New artificial intelligence can predict the onset of dementia two years before the first symptoms

In their paper, Identifying incipient dementia individuals using machine learning and amyloid imaging, the team outlined how they used AI techniques and big data to come up with the algorithm. Dr Pedro Rosa-Neto, co-lead author of the study, said:
‘By using this tool, clinical trials could focus only on individuals with a higher likelihood of progressing to dementia within the time frame of the study. This will greatly reduce the cost and the time necessary to conduct these studies.’
To perform their study, the team built on a long-known scientific finding that a protein known as amyloid accumulates in the brain of patients with mild cognitive impairment, which often leads to dementia. Even though the amyloid accumulation occurs decades before the symptoms of dementia occur, we couldn’t reliably use this as a predictor of dementia as not all MCI patients develop the disease latter.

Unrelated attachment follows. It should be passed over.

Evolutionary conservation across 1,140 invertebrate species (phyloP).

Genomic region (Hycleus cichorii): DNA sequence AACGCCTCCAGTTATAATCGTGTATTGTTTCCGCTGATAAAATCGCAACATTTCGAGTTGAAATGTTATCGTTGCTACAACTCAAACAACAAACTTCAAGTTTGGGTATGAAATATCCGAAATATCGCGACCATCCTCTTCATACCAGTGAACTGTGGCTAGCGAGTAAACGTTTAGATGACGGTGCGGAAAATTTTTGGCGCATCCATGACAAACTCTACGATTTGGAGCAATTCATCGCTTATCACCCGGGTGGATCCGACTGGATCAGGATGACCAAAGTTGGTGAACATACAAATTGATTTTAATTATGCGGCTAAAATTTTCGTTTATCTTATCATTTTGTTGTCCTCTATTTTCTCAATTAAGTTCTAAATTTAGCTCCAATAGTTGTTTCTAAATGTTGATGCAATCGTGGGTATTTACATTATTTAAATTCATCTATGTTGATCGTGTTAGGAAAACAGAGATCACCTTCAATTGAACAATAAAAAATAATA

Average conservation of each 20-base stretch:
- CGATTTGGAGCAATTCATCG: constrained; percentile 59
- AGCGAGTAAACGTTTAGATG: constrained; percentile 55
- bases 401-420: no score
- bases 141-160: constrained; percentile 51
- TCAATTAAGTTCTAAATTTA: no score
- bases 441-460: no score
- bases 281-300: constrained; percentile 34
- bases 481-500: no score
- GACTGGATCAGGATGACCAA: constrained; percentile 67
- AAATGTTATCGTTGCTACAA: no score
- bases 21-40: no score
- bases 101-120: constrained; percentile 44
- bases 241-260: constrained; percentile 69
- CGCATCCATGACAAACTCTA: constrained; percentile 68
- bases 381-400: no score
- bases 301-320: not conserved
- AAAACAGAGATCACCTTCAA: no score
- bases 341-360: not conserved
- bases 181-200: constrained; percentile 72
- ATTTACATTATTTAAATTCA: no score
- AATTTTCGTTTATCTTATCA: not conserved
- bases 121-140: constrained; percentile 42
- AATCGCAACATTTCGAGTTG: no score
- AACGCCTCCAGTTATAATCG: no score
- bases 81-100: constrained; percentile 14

The McGill researchers used data from the Alzheimer’s Disease Neuroimaging Initiative, a global research effort featuring imaging and clinical assessments from a number of participating patients.
The team then used hundreds of amyloid PET scans of MCI pateitns taken from the ADNI database, training the algorithm to identify which patients would develop dementia, which it did with an 84 per cent accuracy rate before symptom onset.
Dr Rosa Neto said: ‘This is an example how big data and open science brings tangible benefits to patient care.’